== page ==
Yes, you can eat plums if you have diabetes, but in limited amounts, as part of an overall clean, balanced and varied diet tailored to the individual nutritional requirements and restrictions of your condition. On average, 100 g of plums provides 11.42 g of total carbohydrates, 9.92 g of which are simple sugars. Fortunately, plums have a low glycemic index of only 40 and a low glycemic load of 5, meaning their effects on blood sugar levels are minimal when consumed in moderate amounts. To further reduce the effects of plums on blood sugar metabolism, you can pair them with a source of protein and fat such as a small piece of cheese or some plain yogurt or eat them after a light protein, low-carbohydrate meal.
Basically, the goal for diabetics is to have a moderate carbohydrate intake, which includes sugar (also a carbohydrate). What happens when a diabetic and non-diabetic eat a food like a fruit or vegetable which contains carbohydrates is their body breaks down the carbohydrates into their simplest form, sugar. Next, the pancreas produces the hormone insulin to help move the sugar from the bloodstream and into liver, muscle and fat cells.
But because the diabetic patient suffers from either an insufficient production of insulin or their cells are not as responsive to insulin as those of a non-diabetic, they can’t process eating too much carbs at once.
Too much carbs raise blood sugar levels too high too quickly and overwhelm the body. So diabetics need to reduce carbohydrate intake per day and per meal. Ideally, they should see a doctor or dietitian for a personalized eating plan that includes recommendations for carbohydrate intake per day and per meal (maybe also a separate recommendation for maximum sugar intake).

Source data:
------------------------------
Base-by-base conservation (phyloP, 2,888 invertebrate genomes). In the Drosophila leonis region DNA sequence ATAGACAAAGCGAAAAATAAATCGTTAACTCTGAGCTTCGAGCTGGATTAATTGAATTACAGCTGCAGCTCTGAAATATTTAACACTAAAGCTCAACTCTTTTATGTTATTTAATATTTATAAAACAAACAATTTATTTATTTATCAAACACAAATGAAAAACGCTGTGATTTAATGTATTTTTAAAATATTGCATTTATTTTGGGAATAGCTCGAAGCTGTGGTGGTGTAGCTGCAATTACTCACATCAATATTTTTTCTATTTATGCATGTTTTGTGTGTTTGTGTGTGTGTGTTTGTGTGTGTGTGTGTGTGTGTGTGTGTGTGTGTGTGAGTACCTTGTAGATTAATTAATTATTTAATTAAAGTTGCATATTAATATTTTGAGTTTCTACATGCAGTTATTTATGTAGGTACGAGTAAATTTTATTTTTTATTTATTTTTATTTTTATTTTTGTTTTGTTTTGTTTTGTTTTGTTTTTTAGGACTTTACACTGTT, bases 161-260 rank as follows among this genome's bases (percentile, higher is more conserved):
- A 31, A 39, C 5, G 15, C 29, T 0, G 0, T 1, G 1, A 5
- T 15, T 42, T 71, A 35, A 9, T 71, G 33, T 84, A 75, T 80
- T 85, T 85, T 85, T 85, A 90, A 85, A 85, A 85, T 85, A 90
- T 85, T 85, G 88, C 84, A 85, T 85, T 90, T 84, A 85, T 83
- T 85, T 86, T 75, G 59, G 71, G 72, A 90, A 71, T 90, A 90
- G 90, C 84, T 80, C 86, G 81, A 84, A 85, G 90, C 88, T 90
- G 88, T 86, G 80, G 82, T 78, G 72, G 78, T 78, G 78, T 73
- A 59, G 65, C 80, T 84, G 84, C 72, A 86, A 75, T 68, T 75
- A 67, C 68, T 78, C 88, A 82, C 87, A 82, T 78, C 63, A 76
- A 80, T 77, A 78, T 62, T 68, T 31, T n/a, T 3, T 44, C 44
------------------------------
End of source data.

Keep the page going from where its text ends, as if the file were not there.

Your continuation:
Are plums OK for diabetics? Generally speaking, plums and diabetes are a good pair since the raw fruit is a moderate source of carbohydrates and sugar and also contains fiber which slows down the absorption of sugar into the bloodstream. The fruit also has a low glycemic index and a low glycemic load which means it doesn’t raise blood sugar levels too high too fast, provided it is consumed mindfully, in limited amounts. Overall, fresh plums are usually well tolerated in the diets of most diabetic patients.
How much sugar in plums? 100 g of fresh plums has an average of 9.92 g of sugar out of a total of 11.42 g of carbohydrates (sugar is a carbohydrate). The remaining of 1.4 g consists of dietary fiber, which is an indigestible carbohydrate. Compared to other fruit, plums are not necessarily high in sugar, but rather a moderate source. They have about as much sugar as pears (9.75 g/100 g of fruit), apples (10.4 g) and pineapple (10 g) but more than cantaloupe (7.86 g), watermelon (6.2 g) and strawberries (4.89 g) and less than banana (12.23 g), cherries (12.82 g), mango (13.66 g), pomegranate (13.67 g), grapes (15-16 g) and figs (16.26 g).
But with diabetes, it’s not just about how much sugar is in plums (9.92 g/100 g of fruit). It’s also about how fast that sugar is absorbed into the bloodstream. And that can be determined by what are known as glycemic index and glycemic load. And both of these factors say that fresh plums are just as good for diabetes as pears, apples, strawberries and cherries and better fruits than cantaloupe, watermelon and even mango.